Tsipras’s Leftist Syriza Wins Greek Elections

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Tsipras’s Leftist Syriza Wins Greek Elections
Fecha de publicación: 
21 September 2015
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With 80 percent of the ballots counted, Syriza has garnered 35.54 percent and 145 seats in parliament, while the conservative New Democracy party headed by Vanguelia Maimarakis, has obtained 28 percent of the vote and 75 seats, according to results released by the Interior Ministry.

As soon as the initial official results were made public, Meimarakis acknowledged to the media his party’s defeat and congratulated Tsipras.

Tsipras, who arrived at Syriza’s party headquarters with his arm raised in a sign of victory, was acclaimed by the huge crowd that jammed the street outside the downtown Athens location.

In third place, according to preliminary results, is the neo-Nazi Golden Dawn party with 7 percent of the votes, followed by the Pasok social democrats with 6 percent, the KKE communists with 5 percent, the centrist To Potami, with 4 percent, the nationalist Independent Greeks (ANEL), who had been partners with Syriza in Tsipras’s former coalition government, with 3.5 percent and 10 parliamentary seats, and other parties with correspondingly less.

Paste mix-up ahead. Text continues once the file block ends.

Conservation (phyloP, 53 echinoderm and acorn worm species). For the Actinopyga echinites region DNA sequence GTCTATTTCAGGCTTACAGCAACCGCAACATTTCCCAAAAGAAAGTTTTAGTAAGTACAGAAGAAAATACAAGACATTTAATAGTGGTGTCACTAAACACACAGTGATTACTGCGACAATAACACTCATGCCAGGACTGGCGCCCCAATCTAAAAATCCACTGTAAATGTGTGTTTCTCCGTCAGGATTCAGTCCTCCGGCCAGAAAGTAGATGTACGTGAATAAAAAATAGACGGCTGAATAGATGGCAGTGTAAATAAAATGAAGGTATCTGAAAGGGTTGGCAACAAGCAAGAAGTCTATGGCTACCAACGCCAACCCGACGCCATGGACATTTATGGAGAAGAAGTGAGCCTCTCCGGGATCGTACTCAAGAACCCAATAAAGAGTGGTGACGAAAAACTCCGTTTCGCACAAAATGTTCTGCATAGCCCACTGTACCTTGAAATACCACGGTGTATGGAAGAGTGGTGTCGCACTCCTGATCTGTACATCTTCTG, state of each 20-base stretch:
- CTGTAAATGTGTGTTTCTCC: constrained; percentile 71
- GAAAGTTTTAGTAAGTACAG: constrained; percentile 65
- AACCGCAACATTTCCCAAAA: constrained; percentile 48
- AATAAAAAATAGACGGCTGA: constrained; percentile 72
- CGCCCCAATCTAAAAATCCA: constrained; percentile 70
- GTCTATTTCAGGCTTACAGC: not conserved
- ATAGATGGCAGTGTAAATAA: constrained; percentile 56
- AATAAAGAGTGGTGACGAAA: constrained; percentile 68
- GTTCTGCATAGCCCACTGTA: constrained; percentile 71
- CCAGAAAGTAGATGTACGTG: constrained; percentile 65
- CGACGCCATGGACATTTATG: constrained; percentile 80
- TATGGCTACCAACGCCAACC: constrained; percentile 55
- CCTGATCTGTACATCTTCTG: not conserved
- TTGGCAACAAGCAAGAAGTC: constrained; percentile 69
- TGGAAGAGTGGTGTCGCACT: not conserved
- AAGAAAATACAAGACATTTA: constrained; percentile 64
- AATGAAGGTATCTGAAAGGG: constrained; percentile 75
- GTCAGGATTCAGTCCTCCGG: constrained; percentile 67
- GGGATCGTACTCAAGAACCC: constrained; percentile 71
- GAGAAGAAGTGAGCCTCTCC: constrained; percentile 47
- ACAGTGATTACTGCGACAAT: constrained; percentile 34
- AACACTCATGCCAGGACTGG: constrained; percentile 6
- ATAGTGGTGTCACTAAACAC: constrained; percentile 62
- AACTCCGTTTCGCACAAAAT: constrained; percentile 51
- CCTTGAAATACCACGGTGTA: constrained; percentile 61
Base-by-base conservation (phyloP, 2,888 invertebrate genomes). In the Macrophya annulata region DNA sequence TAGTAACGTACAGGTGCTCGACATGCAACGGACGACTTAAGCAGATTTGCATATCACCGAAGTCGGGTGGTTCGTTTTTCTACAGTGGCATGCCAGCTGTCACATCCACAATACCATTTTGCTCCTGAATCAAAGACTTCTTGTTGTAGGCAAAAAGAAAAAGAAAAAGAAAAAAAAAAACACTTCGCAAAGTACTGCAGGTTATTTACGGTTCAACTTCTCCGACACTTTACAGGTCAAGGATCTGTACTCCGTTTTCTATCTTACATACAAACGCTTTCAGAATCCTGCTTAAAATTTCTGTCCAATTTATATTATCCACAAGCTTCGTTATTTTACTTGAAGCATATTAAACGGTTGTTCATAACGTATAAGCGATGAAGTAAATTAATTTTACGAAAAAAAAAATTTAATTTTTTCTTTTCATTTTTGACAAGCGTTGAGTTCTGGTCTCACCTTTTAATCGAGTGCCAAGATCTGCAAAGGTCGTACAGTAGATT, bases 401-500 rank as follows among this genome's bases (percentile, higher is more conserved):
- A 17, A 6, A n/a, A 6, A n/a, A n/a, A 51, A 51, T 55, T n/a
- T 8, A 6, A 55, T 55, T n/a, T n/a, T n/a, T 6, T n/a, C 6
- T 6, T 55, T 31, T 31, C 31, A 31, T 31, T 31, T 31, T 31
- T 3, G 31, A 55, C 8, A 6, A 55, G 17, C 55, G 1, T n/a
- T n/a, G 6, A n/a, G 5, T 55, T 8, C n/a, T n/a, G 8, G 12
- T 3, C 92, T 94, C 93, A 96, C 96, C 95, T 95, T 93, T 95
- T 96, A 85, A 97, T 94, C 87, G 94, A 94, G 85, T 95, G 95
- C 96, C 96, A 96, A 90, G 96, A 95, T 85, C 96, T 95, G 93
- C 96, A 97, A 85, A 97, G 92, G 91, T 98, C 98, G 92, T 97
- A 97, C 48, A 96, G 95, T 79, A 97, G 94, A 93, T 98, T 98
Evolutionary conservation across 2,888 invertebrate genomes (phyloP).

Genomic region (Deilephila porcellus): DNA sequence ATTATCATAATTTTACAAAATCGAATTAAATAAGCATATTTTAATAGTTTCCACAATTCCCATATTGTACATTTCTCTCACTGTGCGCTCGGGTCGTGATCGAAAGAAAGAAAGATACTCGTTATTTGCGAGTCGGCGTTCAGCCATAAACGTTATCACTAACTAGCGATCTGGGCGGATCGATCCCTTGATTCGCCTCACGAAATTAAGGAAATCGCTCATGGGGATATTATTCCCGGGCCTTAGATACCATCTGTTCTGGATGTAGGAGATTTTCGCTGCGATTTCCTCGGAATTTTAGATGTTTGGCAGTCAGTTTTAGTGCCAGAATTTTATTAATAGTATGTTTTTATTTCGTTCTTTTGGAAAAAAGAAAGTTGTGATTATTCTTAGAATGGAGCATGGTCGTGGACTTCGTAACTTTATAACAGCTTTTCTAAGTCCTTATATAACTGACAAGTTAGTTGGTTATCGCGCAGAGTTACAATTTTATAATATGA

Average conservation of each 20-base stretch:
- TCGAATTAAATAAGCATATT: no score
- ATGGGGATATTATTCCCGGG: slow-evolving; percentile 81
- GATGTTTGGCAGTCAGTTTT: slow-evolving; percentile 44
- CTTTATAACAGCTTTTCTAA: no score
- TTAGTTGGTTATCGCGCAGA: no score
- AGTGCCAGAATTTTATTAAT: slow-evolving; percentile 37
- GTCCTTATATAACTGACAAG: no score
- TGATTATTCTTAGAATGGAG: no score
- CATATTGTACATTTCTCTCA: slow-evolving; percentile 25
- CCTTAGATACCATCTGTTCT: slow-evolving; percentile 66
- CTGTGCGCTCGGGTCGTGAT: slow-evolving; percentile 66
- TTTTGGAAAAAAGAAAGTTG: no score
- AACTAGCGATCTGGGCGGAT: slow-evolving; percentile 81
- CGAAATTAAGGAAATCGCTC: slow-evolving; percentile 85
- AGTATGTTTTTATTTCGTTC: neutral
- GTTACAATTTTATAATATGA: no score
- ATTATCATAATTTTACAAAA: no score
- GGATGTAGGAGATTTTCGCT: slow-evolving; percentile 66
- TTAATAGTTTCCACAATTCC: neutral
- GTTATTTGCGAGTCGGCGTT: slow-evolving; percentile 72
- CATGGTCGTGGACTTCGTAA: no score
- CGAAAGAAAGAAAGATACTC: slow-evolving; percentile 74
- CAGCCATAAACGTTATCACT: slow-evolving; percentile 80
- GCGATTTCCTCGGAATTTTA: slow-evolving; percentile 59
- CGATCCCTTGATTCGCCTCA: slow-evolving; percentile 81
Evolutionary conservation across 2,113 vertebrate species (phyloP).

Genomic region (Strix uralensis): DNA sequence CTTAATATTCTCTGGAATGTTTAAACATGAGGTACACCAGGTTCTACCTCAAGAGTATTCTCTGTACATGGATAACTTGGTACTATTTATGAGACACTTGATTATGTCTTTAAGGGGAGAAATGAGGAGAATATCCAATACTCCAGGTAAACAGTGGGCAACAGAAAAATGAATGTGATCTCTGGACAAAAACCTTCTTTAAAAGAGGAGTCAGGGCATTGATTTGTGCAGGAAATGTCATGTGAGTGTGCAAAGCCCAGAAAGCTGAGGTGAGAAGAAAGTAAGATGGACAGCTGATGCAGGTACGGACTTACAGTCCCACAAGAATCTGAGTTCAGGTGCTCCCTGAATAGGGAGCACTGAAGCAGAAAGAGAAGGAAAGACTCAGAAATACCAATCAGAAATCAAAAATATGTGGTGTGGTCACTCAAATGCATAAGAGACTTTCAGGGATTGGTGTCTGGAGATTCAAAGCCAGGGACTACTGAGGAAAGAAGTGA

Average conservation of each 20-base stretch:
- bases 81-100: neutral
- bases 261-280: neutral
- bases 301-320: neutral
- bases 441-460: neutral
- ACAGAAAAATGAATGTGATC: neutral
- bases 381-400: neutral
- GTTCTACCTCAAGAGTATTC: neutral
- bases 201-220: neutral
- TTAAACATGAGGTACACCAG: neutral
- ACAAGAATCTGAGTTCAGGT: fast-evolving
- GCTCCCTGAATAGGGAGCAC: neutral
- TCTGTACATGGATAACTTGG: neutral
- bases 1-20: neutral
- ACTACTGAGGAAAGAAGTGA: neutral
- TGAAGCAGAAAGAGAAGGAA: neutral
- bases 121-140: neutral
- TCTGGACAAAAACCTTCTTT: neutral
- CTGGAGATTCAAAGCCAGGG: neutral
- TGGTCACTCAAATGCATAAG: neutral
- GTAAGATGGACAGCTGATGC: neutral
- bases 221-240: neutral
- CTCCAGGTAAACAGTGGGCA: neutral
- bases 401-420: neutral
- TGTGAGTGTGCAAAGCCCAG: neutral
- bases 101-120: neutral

In order to gain representation in the parliament, Greek parties must obtain more than 3 percent of the votes.

Tsipras said that Syriza will form the same coalition with the Independent Greeks that it held during his previous government, a move that would give it an absolute majority in parliament of 155 seats.

He acknowledged that in the coming months the nation will confront “difficulties,” but he added that the election had created “stable terrain on which to work.”

“The mandate that the people gave us today is also a mandate to end the regime of corruption that governed for so many years in Greece,” Tsipras said alluding to the past governments of conservatives and social democrats, two parties whose cooperation he had rejected more or less openly.

Voter participation appears to be on the order of 55 percent, the lowest ever registered in national elections in a country where going to the polls is obligatory.

About 10 million Greeks were eligible to vote in the election, the second balloting held so far this year, which transpired without any reported incidents.

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